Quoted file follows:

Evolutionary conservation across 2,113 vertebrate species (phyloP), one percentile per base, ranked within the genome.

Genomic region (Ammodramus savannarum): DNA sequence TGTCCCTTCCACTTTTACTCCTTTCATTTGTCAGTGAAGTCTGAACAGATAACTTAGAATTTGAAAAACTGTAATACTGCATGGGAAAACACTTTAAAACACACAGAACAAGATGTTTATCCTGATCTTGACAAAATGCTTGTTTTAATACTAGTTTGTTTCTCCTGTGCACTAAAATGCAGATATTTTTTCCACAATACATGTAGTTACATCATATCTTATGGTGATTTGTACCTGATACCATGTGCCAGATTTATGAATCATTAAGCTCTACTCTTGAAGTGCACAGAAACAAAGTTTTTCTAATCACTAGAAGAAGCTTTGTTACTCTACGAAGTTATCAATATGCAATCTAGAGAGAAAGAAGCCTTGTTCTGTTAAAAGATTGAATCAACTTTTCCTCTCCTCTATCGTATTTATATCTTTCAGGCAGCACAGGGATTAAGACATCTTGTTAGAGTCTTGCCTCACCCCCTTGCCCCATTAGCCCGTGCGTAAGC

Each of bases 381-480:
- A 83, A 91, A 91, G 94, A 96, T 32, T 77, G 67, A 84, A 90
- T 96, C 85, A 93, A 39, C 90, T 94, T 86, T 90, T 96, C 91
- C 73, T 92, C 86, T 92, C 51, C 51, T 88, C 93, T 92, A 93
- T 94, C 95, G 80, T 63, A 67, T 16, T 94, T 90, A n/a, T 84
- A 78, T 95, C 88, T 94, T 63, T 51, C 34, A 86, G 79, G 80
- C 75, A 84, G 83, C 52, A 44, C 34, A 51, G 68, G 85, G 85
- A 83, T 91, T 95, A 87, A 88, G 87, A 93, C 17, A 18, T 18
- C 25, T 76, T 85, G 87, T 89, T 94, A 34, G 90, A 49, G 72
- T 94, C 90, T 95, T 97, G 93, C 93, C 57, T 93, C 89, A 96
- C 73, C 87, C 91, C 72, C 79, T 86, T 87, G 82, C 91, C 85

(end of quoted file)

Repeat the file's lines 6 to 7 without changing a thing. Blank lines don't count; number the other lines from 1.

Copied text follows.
- C 73, T 92, C 86, T 92, C 51, C 51, T 88, C 93, T 92, A 93
- T 94, C 95, G 80, T 63, A 67, T 16, T 94, T 90, A n/a, T 84